You might think the movie industry is right, and humans should beware of letting robots develop their own intelligence.
But that’s not the right way to look at it.
The objective of Industry 5.0 is to build a fully human-centric solution. Though robots and Artificial Intelligence development will drastically change the workplace and certainly threaten to kill tons of today’s jobs, these technologies should aim at empowering workers rather than replacing them.
In addition to helping people do their jobs better, robots equipped with AI should be able to collaborate.
Robots designed specifically to collaborate with humans have been called “cobots” in terms of Industry 5.0 development.
Cobots are designed to build simple interactions with humans. At the same time, the goal of intelligent process automation is to help cobots set both production goals and industrial-plant safety mechanisms.
Intelligent cobots analyze what human workers do, how they perform, and what objectives they face. The cobots can then replicate these activities, analyze where they can help, and aid operators in their routine.
Working in a new environment obviously requires new skills, from creativity to computer knowledge and programming. This environment creates new professions and working positions, such as Chief Robotics Officer.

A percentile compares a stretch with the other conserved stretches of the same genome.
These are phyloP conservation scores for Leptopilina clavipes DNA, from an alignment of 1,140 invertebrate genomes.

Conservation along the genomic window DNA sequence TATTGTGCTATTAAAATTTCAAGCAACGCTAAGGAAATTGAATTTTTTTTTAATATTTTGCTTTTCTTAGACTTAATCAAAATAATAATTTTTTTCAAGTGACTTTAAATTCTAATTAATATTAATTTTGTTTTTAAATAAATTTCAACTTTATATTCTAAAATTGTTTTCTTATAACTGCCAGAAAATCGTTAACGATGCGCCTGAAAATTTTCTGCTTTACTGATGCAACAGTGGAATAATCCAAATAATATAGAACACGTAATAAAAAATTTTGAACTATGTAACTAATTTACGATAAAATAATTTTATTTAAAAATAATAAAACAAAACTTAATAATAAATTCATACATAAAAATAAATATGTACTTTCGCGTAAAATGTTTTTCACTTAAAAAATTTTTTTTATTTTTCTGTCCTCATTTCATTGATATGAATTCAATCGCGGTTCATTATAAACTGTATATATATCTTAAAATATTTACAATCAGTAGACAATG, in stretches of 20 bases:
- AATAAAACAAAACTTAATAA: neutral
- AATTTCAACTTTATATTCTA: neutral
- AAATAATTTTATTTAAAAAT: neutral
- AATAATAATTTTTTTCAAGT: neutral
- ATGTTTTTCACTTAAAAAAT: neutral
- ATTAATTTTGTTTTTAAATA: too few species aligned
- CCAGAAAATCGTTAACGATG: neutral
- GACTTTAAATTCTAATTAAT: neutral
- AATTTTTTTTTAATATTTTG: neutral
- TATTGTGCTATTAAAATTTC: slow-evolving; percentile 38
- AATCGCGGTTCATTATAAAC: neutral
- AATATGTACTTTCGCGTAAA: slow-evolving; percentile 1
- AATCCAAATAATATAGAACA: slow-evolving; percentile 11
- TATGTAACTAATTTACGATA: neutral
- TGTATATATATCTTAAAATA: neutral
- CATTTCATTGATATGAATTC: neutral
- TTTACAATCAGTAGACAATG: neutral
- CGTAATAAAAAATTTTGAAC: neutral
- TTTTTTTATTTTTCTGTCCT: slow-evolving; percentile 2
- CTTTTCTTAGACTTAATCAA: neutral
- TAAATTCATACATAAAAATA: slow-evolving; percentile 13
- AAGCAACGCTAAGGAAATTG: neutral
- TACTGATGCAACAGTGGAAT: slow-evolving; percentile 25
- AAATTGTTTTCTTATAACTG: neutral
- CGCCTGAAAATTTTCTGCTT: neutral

Businesses that want to take a step forward into the Industry 5.0 era should be ready to invest in personnel training.
One way to cut the cost of staff education and training is to use advanced and technology-wise learning approaches, such as virtual education. That means the production line doesn’t need to stop to allow workers to learn how to operate it, and people in training are not exposed to unnecessary risks in the facility.
Many new jobs will be created in the labor market because of the involvement of robots and AI and the need to control and manage them.
We will guide you through the 5th industrial revolution